If the Commissioner's findings are supported by substantial evidence, then they are conclusive and must be affirmed.[10] In reviewing the Commissioner's findings, a court must carefully examine the entire record, but refrain from re-weighing the evidence or substituting its judgment for that of the Commissioner.[11] Conflicts in the evidence and credibility assessments are for the Commissioner to resolve, not the courts.[12] Four elements of proof are weighed by the courts in determining if substantial evidence supports the Commissioner's determination: (1) objective medical facts, (2) diagnoses and opinions of treating and examining physicians, (3) the claimant's subjective evidence of pain and disability, and (4) the claimant's age, education and work experience.[13]

         B. Entitlement to Benefits

         The Disability Insurance Benefit (“DIB”) program provides income to individuals who are forced into involuntary, premature retirement, provided they are both insured and disabled, regardless of indigence.[14] Every individual who meets certain income and resource requirements, has filed an application for benefits, and is determined to be disabled is eligible to receive Supplemental Security Income (“SSI”) benefits.[15]

         The term “disabled” or “disability” means the inability to “engage in any substantial gainful activity by reason of any medically determinable physical or mental impairment which can be expected to result in death or which has lasted or can be expected to last for a continuous period of not less than twelve months.”[16] A claimant shall be determined to be disabled only if his physical or mental impairment or impairments are so severe that he is unable to not only do his previous work, but cannot, considering his age, education, and work experience, participate in any other kind of substantial gainful work which exists in significant numbers in the national economy, regardless of whether such work exists in the area in which the claimant lives, whether a specific job vacancy exists, or whether the claimant would be hired if he applied for work.[17]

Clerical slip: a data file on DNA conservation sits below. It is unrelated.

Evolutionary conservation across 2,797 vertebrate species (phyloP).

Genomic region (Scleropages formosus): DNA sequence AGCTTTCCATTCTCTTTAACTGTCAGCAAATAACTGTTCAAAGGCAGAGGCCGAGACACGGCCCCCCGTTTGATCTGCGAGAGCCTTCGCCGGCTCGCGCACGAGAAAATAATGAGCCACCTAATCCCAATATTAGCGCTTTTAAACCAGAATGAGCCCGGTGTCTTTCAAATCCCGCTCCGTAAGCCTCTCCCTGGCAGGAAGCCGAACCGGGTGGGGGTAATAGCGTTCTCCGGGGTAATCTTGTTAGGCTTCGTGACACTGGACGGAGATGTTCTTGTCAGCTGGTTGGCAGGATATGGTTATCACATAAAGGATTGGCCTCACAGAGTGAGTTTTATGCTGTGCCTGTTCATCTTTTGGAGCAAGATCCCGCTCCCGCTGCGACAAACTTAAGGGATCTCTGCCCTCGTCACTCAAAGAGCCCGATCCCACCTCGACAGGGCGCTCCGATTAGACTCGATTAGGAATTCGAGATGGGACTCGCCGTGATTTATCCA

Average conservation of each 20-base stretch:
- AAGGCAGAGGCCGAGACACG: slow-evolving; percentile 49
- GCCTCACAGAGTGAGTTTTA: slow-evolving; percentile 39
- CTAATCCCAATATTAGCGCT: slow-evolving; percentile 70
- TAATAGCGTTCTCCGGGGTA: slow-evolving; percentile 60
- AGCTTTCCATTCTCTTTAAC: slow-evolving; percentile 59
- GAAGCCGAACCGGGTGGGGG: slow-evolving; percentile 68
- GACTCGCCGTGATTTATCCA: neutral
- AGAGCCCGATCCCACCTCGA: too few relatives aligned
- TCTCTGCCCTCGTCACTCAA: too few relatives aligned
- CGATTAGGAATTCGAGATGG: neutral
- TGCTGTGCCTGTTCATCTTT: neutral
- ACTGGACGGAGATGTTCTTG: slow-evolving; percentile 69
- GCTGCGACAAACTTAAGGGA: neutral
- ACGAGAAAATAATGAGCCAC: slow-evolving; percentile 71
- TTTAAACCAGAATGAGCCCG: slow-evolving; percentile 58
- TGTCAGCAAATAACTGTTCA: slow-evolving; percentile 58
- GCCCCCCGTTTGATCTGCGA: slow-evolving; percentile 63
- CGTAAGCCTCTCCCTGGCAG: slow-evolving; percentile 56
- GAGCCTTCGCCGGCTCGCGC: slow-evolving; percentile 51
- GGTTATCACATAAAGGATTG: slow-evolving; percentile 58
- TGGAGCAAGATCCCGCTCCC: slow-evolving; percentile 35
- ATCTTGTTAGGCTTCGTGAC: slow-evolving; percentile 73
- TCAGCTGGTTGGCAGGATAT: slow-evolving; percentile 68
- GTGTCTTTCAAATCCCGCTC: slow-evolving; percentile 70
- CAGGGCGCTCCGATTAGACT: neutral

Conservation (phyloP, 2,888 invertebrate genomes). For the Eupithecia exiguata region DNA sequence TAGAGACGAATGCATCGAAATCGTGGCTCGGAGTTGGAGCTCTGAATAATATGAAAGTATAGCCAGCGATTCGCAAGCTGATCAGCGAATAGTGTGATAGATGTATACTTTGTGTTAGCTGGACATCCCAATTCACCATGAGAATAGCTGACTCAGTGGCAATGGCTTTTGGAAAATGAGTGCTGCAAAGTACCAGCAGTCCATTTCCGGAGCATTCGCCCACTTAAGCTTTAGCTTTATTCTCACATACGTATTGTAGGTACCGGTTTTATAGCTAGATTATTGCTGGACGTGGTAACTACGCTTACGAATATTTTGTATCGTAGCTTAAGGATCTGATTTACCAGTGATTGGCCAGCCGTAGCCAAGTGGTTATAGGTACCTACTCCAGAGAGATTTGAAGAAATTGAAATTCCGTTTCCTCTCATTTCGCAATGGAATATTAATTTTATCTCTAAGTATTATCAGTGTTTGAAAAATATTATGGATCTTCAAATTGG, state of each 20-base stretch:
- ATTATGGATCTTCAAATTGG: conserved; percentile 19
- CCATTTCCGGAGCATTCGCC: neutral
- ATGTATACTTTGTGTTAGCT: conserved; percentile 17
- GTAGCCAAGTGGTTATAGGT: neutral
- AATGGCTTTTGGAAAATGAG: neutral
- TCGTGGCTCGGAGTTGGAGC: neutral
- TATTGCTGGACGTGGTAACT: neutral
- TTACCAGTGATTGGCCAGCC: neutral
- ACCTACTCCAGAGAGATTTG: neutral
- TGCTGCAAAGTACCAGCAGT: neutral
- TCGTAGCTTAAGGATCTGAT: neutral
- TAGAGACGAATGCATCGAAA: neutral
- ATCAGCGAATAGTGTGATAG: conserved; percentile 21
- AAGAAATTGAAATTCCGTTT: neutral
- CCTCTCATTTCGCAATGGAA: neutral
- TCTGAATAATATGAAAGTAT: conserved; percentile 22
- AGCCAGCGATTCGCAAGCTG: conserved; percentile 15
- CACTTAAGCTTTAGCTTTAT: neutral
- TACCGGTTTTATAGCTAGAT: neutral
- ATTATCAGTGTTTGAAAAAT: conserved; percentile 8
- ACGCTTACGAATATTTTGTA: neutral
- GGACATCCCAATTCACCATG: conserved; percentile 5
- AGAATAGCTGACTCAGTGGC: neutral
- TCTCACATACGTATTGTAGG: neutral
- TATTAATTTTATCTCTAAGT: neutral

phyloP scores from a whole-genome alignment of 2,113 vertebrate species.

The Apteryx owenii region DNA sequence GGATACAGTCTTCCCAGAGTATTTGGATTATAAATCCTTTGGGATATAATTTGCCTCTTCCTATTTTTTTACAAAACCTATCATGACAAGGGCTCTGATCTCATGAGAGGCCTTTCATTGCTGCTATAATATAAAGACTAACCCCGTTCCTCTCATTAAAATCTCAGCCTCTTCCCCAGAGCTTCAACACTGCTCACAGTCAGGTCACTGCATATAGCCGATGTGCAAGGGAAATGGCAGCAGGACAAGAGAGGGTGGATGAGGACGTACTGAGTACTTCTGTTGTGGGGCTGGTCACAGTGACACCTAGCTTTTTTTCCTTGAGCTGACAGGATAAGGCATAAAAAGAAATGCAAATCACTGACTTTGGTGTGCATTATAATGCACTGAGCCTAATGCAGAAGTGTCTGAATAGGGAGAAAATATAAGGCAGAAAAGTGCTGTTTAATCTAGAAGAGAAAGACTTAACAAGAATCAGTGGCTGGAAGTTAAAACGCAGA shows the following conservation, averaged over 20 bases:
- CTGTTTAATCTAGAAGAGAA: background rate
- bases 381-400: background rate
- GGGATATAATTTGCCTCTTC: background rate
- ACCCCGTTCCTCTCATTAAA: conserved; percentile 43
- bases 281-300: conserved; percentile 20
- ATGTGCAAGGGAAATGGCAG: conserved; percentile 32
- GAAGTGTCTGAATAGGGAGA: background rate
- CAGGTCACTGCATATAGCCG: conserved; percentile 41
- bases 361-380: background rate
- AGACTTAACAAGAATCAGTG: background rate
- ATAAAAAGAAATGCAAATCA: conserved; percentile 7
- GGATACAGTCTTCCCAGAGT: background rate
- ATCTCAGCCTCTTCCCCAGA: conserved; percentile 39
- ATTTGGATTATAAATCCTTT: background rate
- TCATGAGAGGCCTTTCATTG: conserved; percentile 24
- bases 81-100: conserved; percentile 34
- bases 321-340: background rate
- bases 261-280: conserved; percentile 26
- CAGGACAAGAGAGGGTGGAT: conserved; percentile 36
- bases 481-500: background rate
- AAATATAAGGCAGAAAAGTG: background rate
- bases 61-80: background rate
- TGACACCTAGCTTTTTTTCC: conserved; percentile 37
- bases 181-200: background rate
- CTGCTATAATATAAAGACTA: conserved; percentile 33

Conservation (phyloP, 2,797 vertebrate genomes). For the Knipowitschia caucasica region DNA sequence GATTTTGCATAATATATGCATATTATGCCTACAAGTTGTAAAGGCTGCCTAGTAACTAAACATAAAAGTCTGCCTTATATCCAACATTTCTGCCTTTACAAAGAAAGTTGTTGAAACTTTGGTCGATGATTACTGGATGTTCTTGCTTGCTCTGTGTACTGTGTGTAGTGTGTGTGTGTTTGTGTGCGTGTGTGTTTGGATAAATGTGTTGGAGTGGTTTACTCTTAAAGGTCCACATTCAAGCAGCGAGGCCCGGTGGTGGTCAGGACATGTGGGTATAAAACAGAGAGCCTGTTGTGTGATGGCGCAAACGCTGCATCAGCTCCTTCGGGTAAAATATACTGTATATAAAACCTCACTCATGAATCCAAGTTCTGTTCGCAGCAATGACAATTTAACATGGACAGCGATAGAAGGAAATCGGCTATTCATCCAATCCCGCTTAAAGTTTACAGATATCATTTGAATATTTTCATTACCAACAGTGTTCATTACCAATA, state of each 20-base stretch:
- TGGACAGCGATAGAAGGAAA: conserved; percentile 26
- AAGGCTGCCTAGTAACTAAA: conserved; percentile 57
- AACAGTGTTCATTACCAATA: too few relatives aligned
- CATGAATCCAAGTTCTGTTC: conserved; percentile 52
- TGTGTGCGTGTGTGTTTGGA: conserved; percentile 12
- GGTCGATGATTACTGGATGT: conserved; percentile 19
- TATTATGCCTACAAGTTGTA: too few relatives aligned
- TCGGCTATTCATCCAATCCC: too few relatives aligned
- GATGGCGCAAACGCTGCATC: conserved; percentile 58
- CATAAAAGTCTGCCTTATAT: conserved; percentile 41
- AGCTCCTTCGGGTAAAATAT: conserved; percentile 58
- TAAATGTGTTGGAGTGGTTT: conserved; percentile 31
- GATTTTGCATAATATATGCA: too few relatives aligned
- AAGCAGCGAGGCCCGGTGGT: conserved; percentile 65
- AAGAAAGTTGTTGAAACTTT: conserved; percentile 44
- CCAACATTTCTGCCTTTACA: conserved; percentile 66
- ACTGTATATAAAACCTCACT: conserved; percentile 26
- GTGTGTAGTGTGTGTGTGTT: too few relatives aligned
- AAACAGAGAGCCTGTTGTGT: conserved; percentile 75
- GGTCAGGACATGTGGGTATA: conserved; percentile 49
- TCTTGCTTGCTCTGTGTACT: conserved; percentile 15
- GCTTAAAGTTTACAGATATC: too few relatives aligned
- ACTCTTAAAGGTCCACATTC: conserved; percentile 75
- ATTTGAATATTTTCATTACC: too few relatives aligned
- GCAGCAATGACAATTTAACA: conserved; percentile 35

C. Evaluation Process and Burden of Proof

         The Commissioner uses a sequential five-step inquiry to determine whether a claimant is disabled. This process required the ALJ to determine whether the claimant (1) is currently working; (2) has a severe impairment; (3) has an impairment listed in or medically equivalent to those in 20 C.F.R. Part 404, Subpart P, Appendix 1; (4) is able to do the kind of work he did in the past; and (5) can perform any other work at step five.[18] If it is determined at any step of that process that a claimant is or is not disabled, the sequential process ends. “A finding that a claimant is disabled or is not disabled at any point in the five-step review is conclusive and terminates the analysis.”[19]